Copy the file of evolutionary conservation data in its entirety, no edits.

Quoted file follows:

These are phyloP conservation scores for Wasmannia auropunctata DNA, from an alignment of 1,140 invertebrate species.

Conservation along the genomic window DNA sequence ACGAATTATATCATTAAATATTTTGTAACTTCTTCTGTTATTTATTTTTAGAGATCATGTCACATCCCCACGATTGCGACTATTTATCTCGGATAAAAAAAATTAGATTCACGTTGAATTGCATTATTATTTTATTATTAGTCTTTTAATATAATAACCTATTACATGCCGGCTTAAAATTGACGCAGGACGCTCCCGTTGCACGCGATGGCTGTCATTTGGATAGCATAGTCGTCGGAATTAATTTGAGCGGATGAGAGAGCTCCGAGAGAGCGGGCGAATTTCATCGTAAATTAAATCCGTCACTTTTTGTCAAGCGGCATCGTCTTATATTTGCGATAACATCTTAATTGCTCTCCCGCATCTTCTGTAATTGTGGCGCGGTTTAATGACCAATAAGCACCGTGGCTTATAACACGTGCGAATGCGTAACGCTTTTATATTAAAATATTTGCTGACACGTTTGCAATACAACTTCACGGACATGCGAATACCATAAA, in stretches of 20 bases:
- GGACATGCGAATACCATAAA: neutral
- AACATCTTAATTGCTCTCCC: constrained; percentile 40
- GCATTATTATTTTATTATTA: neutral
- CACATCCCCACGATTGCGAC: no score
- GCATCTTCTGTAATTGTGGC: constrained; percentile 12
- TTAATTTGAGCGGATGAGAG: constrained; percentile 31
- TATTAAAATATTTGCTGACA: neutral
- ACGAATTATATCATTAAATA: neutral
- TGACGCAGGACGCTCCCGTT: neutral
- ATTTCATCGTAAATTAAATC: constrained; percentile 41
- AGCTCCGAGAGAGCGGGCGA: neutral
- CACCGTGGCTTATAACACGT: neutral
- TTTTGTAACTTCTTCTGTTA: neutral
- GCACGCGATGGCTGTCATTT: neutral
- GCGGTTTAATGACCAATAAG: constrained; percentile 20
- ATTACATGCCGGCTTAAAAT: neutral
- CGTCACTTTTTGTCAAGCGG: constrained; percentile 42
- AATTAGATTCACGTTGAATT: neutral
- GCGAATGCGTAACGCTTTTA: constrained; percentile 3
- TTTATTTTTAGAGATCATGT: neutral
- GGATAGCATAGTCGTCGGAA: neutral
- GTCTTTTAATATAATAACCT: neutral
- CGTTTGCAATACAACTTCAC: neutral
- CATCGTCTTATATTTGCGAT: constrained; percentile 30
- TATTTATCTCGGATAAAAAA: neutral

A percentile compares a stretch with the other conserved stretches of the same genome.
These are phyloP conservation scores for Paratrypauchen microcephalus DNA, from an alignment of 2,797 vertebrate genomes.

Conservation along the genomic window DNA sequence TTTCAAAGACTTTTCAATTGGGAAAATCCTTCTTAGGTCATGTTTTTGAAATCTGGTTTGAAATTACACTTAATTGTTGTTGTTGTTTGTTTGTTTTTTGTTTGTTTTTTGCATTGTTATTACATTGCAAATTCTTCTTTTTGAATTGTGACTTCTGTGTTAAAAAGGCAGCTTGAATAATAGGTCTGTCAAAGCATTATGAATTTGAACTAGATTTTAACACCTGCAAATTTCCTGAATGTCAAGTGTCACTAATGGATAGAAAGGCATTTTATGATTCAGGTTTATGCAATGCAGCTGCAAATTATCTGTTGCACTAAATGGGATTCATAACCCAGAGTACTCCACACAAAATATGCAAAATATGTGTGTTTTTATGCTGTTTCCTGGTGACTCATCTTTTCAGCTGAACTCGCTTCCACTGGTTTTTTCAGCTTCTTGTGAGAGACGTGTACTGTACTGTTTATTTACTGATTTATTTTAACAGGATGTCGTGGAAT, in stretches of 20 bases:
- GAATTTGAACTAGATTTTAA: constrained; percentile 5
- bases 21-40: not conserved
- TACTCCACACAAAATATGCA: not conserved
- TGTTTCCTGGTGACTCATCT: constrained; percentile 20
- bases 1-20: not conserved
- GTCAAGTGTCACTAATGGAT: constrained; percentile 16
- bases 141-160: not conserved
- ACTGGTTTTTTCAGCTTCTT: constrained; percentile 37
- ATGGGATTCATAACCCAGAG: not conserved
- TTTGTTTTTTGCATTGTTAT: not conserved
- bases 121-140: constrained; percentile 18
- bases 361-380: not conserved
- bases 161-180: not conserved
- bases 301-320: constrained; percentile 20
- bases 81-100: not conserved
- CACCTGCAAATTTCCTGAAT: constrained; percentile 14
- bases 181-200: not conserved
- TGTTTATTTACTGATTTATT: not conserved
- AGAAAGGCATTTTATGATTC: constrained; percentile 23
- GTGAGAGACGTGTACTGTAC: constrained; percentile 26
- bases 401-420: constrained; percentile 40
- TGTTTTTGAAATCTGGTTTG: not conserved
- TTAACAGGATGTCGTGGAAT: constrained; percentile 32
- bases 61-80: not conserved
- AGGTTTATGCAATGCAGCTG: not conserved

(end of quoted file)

These are phyloP conservation scores for Wasmannia auropunctata DNA, from an alignment of 1,140 invertebrate species.

Conservation along the genomic window DNA sequence ACGAATTATATCATTAAATATTTTGTAACTTCTTCTGTTATTTATTTTTAGAGATCATGTCACATCCCCACGATTGCGACTATTTATCTCGGATAAAAAAAATTAGATTCACGTTGAATTGCATTATTATTTTATTATTAGTCTTTTAATATAATAACCTATTACATGCCGGCTTAAAATTGACGCAGGACGCTCCCGTTGCACGCGATGGCTGTCATTTGGATAGCATAGTCGTCGGAATTAATTTGAGCGGATGAGAGAGCTCCGAGAGAGCGGGCGAATTTCATCGTAAATTAAATCCGTCACTTTTTGTCAAGCGGCATCGTCTTATATTTGCGATAACATCTTAATTGCTCTCCCGCATCTTCTGTAATTGTGGCGCGGTTTAATGACCAATAAGCACCGTGGCTTATAACACGTGCGAATGCGTAACGCTTTTATATTAAAATATTTGCTGACACGTTTGCAATACAACTTCACGGACATGCGAATACCATAAA, in stretches of 20 bases:
- GGACATGCGAATACCATAAA: neutral
- AACATCTTAATTGCTCTCCC: constrained; percentile 40
- GCATTATTATTTTATTATTA: neutral
- CACATCCCCACGATTGCGAC: no score
- GCATCTTCTGTAATTGTGGC: constrained; percentile 12
- TTAATTTGAGCGGATGAGAG: constrained; percentile 31
- TATTAAAATATTTGCTGACA: neutral
- ACGAATTATATCATTAAATA: neutral
- TGACGCAGGACGCTCCCGTT: neutral
- ATTTCATCGTAAATTAAATC: constrained; percentile 41
- AGCTCCGAGAGAGCGGGCGA: neutral
- CACCGTGGCTTATAACACGT: neutral
- TTTTGTAACTTCTTCTGTTA: neutral
- GCACGCGATGGCTGTCATTT: neutral
- GCGGTTTAATGACCAATAAG: constrained; percentile 20
- ATTACATGCCGGCTTAAAAT: neutral
- CGTCACTTTTTGTCAAGCGG: constrained; percentile 42
- AATTAGATTCACGTTGAATT: neutral
- GCGAATGCGTAACGCTTTTA: constrained; percentile 3
- TTTATTTTTAGAGATCATGT: neutral
- GGATAGCATAGTCGTCGGAA: neutral
- GTCTTTTAATATAATAACCT: neutral
- CGTTTGCAATACAACTTCAC: neutral
- CATCGTCTTATATTTGCGAT: constrained; percentile 30
- TATTTATCTCGGATAAAAAA: neutral

A percentile compares a stretch with the other conserved stretches of the same genome.
These are phyloP conservation scores for Paratrypauchen microcephalus DNA, from an alignment of 2,797 vertebrate genomes.

Conservation along the genomic window DNA sequence TTTCAAAGACTTTTCAATTGGGAAAATCCTTCTTAGGTCATGTTTTTGAAATCTGGTTTGAAATTACACTTAATTGTTGTTGTTGTTTGTTTGTTTTTTGTTTGTTTTTTGCATTGTTATTACATTGCAAATTCTTCTTTTTGAATTGTGACTTCTGTGTTAAAAAGGCAGCTTGAATAATAGGTCTGTCAAAGCATTATGAATTTGAACTAGATTTTAACACCTGCAAATTTCCTGAATGTCAAGTGTCACTAATGGATAGAAAGGCATTTTATGATTCAGGTTTATGCAATGCAGCTGCAAATTATCTGTTGCACTAAATGGGATTCATAACCCAGAGTACTCCACACAAAATATGCAAAATATGTGTGTTTTTATGCTGTTTCCTGGTGACTCATCTTTTCAGCTGAACTCGCTTCCACTGGTTTTTTCAGCTTCTTGTGAGAGACGTGTACTGTACTGTTTATTTACTGATTTATTTTAACAGGATGTCGTGGAAT, in stretches of 20 bases:
- GAATTTGAACTAGATTTTAA: constrained; percentile 5
- bases 21-40: not conserved
- TACTCCACACAAAATATGCA: not conserved
- TGTTTCCTGGTGACTCATCT: constrained; percentile 20
- bases 1-20: not conserved
- GTCAAGTGTCACTAATGGAT: constrained; percentile 16
- bases 141-160: not conserved
- ACTGGTTTTTTCAGCTTCTT: constrained; percentile 37
- ATGGGATTCATAACCCAGAG: not conserved
- TTTGTTTTTTGCATTGTTAT: not conserved
- bases 121-140: constrained; percentile 18
- bases 361-380: not conserved
- bases 161-180: not conserved
- bases 301-320: constrained; percentile 20
- bases 81-100: not conserved
- CACCTGCAAATTTCCTGAAT: constrained; percentile 14
- bases 181-200: not conserved
- TGTTTATTTACTGATTTATT: not conserved
- AGAAAGGCATTTTATGATTC: constrained; percentile 23
- GTGAGAGACGTGTACTGTAC: constrained; percentile 26
- bases 401-420: constrained; percentile 40
- TGTTTTTGAAATCTGGTTTG: not conserved
- TTAACAGGATGTCGTGGAAT: constrained; percentile 32
- bases 61-80: not conserved
- AGGTTTATGCAATGCAGCTG: not conserved